Medicaid is a U.S. Federal government program, administered by the states, that provides medical insurance for low income people.
In most states, hospitals are paid a fixed yearly amount for each patient assigned to them who is eligible for the program. Hospitals are then required to provide all covered treatment for individual patients, regardless of the cost of any given individual procedure.
The program does not cover all people living in poverty, although poverty is a universal requirement to be eligible for all state programs. In most cases (although this varies from state to state) the program provides coverage for:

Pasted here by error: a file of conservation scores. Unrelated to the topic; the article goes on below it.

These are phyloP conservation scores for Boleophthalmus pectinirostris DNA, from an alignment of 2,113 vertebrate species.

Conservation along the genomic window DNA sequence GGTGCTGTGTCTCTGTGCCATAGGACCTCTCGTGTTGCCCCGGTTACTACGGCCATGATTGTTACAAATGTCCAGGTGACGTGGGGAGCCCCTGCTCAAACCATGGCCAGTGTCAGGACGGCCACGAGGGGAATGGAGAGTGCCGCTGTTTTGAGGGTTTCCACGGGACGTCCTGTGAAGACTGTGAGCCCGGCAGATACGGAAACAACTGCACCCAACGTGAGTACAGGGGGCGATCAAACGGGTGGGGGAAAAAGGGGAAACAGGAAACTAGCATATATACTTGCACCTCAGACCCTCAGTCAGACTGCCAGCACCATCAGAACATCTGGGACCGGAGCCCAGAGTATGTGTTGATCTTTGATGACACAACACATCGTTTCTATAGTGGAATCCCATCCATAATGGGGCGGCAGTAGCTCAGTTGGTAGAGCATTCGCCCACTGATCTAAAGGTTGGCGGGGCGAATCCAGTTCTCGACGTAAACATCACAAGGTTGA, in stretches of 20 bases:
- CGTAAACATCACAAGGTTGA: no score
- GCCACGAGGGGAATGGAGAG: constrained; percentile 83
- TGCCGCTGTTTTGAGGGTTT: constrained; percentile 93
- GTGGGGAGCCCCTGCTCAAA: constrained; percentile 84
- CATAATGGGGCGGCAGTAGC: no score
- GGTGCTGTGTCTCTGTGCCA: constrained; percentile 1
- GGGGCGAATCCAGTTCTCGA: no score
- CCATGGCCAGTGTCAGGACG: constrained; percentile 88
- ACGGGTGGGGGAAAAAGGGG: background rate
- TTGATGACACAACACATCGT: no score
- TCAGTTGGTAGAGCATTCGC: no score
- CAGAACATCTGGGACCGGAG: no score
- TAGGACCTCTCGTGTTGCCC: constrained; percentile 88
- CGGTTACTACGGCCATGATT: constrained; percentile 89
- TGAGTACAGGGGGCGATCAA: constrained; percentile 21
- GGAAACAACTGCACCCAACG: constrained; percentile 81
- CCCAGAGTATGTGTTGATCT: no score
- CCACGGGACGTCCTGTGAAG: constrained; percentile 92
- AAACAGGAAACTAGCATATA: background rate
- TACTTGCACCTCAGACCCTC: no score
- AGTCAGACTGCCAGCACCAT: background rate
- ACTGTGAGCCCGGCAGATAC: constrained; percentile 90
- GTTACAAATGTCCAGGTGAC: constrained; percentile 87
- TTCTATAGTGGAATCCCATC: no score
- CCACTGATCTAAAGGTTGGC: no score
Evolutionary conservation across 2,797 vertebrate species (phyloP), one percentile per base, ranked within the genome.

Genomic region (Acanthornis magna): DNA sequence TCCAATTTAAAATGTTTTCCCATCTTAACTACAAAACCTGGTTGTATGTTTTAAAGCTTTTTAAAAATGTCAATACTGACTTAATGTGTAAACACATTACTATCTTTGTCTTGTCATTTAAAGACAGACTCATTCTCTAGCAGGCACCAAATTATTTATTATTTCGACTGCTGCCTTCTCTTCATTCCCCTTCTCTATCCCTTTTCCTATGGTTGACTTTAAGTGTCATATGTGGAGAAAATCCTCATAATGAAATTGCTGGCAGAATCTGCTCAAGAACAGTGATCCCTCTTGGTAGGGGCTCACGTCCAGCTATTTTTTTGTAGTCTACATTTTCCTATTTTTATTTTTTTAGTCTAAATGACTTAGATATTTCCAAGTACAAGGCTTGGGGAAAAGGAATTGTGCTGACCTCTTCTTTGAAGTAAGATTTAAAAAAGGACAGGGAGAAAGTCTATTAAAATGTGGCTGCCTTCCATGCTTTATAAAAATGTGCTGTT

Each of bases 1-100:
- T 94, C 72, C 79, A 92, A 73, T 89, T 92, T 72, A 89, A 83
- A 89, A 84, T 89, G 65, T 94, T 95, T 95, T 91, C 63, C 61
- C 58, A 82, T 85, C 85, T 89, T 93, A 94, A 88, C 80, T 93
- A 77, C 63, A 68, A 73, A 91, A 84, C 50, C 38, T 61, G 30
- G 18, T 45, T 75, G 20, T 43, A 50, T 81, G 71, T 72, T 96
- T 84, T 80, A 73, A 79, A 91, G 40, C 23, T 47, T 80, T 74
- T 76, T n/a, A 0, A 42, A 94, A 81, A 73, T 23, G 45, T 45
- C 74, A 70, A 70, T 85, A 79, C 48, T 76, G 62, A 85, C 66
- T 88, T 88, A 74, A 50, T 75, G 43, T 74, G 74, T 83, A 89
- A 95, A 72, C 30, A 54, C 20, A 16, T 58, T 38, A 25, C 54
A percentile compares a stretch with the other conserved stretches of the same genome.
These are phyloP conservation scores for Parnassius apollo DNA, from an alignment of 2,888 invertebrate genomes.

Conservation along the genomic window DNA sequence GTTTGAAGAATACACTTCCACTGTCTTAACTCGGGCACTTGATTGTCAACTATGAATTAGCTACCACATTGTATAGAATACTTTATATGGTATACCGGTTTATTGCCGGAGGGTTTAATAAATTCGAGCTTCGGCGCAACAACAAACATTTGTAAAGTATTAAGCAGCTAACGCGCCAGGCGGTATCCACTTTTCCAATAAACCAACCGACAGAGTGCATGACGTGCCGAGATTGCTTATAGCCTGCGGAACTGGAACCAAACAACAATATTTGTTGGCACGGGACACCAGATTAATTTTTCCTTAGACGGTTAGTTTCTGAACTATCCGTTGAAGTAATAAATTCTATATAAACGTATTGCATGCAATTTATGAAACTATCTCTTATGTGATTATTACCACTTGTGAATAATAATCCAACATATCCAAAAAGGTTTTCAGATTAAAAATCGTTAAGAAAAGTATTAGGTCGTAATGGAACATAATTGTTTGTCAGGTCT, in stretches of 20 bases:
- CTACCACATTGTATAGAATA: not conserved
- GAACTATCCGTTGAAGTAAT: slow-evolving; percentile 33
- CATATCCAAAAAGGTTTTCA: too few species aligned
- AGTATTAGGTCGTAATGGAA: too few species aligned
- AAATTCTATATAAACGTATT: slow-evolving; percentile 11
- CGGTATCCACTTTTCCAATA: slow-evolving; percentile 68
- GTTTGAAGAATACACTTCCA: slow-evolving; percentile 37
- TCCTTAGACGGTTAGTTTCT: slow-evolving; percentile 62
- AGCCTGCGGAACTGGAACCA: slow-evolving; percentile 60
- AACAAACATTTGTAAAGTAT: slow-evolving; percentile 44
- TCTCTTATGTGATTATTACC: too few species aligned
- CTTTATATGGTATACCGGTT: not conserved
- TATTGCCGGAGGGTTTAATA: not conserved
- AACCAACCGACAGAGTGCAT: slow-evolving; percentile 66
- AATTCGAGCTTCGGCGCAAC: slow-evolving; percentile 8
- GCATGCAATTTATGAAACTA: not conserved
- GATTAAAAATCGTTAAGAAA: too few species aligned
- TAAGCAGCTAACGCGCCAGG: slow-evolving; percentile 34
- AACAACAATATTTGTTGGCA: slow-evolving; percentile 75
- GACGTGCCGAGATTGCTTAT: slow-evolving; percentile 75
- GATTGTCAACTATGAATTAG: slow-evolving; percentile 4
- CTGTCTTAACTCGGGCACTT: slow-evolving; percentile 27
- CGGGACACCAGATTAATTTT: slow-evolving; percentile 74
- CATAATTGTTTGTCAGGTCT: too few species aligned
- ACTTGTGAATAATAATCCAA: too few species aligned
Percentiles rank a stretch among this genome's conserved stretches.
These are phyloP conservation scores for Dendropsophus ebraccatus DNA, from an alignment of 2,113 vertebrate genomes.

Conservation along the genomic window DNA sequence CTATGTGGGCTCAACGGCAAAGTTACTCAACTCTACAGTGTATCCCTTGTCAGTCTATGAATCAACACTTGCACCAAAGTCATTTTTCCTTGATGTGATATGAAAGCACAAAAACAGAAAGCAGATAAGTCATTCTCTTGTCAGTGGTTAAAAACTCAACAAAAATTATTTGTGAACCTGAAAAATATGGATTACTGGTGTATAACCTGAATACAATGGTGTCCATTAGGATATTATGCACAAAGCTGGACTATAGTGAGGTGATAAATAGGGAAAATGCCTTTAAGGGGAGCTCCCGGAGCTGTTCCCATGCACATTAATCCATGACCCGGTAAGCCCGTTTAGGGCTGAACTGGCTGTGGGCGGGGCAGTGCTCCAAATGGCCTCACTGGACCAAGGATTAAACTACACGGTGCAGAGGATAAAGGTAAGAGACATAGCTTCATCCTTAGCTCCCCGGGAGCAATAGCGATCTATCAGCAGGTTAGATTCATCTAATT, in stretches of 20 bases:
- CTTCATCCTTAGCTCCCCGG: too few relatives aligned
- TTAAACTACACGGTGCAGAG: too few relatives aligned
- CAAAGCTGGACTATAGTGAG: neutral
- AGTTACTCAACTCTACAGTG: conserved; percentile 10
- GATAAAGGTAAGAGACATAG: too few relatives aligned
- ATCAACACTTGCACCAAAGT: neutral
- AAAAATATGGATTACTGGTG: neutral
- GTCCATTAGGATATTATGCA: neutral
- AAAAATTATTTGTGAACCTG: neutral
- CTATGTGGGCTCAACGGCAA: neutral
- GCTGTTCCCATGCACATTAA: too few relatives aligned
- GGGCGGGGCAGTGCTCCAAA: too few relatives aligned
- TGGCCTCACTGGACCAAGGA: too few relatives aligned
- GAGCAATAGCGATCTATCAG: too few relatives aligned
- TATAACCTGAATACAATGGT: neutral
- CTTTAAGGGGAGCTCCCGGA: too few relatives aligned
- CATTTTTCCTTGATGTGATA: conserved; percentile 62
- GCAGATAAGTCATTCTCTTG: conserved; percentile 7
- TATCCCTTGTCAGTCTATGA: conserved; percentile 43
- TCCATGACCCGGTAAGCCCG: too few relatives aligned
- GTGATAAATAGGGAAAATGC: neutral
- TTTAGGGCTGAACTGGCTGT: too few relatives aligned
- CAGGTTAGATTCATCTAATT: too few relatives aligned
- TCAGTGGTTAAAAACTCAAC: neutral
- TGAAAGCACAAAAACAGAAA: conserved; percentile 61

- The permanently disabled who are on Social Security disability payments, and their children
- The temporarily disabled, if they are completely unable to work
- Children of low-income families, up to a certain age
- Pregnant women
- Low income seniors who are not eligible for Medicare.
Approximately 70 million people rely on Medicaid for at least part of their medical needs for at least one month durinjg a typical year, and the average number of people who are dependent on the program at any one time is roughly 50 million people.